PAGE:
Force India is keeping a close eye on the progress of the Lotus Formula 1 team's 2010 design, with team sources saying it is concerned about the similarities between its old car and the new Lotus.
Lotus recently published photographs of the wind tunnel model that will form the basis of its new car. At the time, there was discussion about how similar it looked to the Force India – especially because Force India's former Aerolab wind tunnel and technical chief Mike Gascoyne are now working together on the Lotus project.
Sources suggest that there were details on the wind tunnel model that have become a cause for alarm for Force India's senior management. These relate to the design of the front wing assembly, which Force India believes is virtually identical to that which it started last season.
Furthermore, the team is concerned by the fact that the Lotus was fitted with wind-tunnel tyres that featured hand-writing from Force India staff – meaning they could only have come from the Silverstone-based team.
Sources have said that Force India is keeping a keen eye on the situation – although no formal action has yet been taken on the matter. That situation could change, however, when Lotus signs the Concorde Agreement – when it will then have to comply with a clause that demands no parts of its 2010 car have been designed by anyone working for another team.
Lotus technical chief Mike Gascoyne has played down any talk that the Lotus is a copy of the Force India - and says any similarities between the cars may purely be because it has been designed by people who have already good knowledge of the current F1 regulations through their work on previous projects.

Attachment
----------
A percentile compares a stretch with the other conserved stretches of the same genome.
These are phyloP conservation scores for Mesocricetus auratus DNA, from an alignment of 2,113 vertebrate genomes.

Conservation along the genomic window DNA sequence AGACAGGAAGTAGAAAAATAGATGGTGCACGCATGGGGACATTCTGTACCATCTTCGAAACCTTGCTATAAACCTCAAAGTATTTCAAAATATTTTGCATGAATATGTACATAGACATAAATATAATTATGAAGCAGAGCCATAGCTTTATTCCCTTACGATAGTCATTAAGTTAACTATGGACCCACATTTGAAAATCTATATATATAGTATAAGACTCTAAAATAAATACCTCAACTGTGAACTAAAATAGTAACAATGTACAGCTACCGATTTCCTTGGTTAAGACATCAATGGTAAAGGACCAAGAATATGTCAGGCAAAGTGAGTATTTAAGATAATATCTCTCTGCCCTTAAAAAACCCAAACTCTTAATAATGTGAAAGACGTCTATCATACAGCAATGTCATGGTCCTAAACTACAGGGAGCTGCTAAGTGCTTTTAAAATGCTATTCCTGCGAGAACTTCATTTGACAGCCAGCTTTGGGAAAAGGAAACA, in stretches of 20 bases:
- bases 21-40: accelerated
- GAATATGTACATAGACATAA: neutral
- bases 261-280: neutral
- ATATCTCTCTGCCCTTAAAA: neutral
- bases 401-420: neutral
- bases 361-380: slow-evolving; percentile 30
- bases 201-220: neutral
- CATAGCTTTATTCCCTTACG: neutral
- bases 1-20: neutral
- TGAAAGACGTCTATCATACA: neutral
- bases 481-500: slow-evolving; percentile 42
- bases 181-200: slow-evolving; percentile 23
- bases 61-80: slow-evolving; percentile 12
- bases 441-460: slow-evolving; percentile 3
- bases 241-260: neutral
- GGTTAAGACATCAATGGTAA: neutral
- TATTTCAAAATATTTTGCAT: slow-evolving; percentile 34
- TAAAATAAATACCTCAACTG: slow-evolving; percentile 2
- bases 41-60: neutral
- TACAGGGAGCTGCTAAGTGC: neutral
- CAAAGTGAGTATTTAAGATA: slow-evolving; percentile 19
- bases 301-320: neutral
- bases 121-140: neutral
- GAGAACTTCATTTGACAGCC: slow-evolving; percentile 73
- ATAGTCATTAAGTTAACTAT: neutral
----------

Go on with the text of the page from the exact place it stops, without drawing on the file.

"Obviously, our wind tunnel model was designed for us by Fondtech in Italy," Gascoyne told AUTOSPORT. "It is based around a 2010 chassis, because there is a big fuel volume in it, it has a Cosworth engine, an Xtrac gearbox, our suspension, and other stuff designed by us. The Fondmetal guys put some generic bodywork on [for the tests].
"Some of the staff had been working on different projects. And whereas you cannot copy anything or take anyone else's intellectual property, you can use your expertise – and you will base that on what you know and what directions you know have been happening. That is what has happened."
Gascoyne added that because Lotus sub-contracts its design work to Fondtech, then any complaints Force India has should be directed to it – not Lotus.